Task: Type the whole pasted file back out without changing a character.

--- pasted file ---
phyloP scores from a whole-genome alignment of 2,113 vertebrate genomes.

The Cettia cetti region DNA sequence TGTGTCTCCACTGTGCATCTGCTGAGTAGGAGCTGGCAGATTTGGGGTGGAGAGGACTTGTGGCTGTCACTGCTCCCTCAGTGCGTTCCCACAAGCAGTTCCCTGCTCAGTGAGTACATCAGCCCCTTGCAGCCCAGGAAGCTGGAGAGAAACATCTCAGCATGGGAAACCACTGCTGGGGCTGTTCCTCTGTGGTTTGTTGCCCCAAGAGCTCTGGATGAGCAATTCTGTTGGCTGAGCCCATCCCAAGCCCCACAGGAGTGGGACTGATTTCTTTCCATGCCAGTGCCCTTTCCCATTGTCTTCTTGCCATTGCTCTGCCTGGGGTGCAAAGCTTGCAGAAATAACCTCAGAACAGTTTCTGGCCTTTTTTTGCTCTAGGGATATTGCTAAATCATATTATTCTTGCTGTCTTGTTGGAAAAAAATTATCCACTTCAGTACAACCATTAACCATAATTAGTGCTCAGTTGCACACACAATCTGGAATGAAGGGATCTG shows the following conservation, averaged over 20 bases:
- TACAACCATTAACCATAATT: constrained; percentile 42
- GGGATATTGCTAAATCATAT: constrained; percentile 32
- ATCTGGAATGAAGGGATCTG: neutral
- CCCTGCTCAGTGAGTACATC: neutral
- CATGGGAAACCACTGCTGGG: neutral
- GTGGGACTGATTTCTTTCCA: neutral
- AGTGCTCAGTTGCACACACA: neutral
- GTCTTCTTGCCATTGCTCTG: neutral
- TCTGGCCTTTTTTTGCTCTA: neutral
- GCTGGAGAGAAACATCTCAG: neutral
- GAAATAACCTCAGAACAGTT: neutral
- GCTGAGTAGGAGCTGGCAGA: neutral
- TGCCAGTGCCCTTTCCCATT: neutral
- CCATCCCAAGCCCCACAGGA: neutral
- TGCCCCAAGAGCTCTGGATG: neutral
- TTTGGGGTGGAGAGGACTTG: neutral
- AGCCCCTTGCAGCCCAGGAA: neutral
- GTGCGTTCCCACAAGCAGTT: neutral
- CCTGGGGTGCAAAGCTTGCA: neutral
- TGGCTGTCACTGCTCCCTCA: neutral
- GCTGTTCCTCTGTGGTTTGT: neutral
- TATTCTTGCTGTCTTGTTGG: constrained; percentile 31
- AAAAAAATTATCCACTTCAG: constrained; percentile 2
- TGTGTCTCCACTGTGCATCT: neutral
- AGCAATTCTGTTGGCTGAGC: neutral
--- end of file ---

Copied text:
phyloP scores from a whole-genome alignment of 2,113 vertebrate genomes.

The Cettia cetti region DNA sequence TGTGTCTCCACTGTGCATCTGCTGAGTAGGAGCTGGCAGATTTGGGGTGGAGAGGACTTGTGGCTGTCACTGCTCCCTCAGTGCGTTCCCACAAGCAGTTCCCTGCTCAGTGAGTACATCAGCCCCTTGCAGCCCAGGAAGCTGGAGAGAAACATCTCAGCATGGGAAACCACTGCTGGGGCTGTTCCTCTGTGGTTTGTTGCCCCAAGAGCTCTGGATGAGCAATTCTGTTGGCTGAGCCCATCCCAAGCCCCACAGGAGTGGGACTGATTTCTTTCCATGCCAGTGCCCTTTCCCATTGTCTTCTTGCCATTGCTCTGCCTGGGGTGCAAAGCTTGCAGAAATAACCTCAGAACAGTTTCTGGCCTTTTTTTGCTCTAGGGATATTGCTAAATCATATTATTCTTGCTGTCTTGTTGGAAAAAAATTATCCACTTCAGTACAACCATTAACCATAATTAGTGCTCAGTTGCACACACAATCTGGAATGAAGGGATCTG shows the following conservation, averaged over 20 bases:
- TACAACCATTAACCATAATT: constrained; percentile 42
- GGGATATTGCTAAATCATAT: constrained; percentile 32
- ATCTGGAATGAAGGGATCTG: neutral
- CCCTGCTCAGTGAGTACATC: neutral
- CATGGGAAACCACTGCTGGG: neutral
- GTGGGACTGATTTCTTTCCA: neutral
- AGTGCTCAGTTGCACACACA: neutral
- GTCTTCTTGCCATTGCTCTG: neutral
- TCTGGCCTTTTTTTGCTCTA: neutral
- GCTGGAGAGAAACATCTCAG: neutral
- GAAATAACCTCAGAACAGTT: neutral
- GCTGAGTAGGAGCTGGCAGA: neutral
- TGCCAGTGCCCTTTCCCATT: neutral
- CCATCCCAAGCCCCACAGGA: neutral
- TGCCCCAAGAGCTCTGGATG: neutral
- TTTGGGGTGGAGAGGACTTG: neutral
- AGCCCCTTGCAGCCCAGGAA: neutral
- GTGCGTTCCCACAAGCAGTT: neutral
- CCTGGGGTGCAAAGCTTGCA: neutral
- TGGCTGTCACTGCTCCCTCA: neutral
- GCTGTTCCTCTGTGGTTTGT: neutral
- TATTCTTGCTGTCTTGTTGG: constrained; percentile 31
- AAAAAAATTATCCACTTCAG: constrained; percentile 2
- TGTGTCTCCACTGTGCATCT: neutral
- AGCAATTCTGTTGGCTGAGC: neutral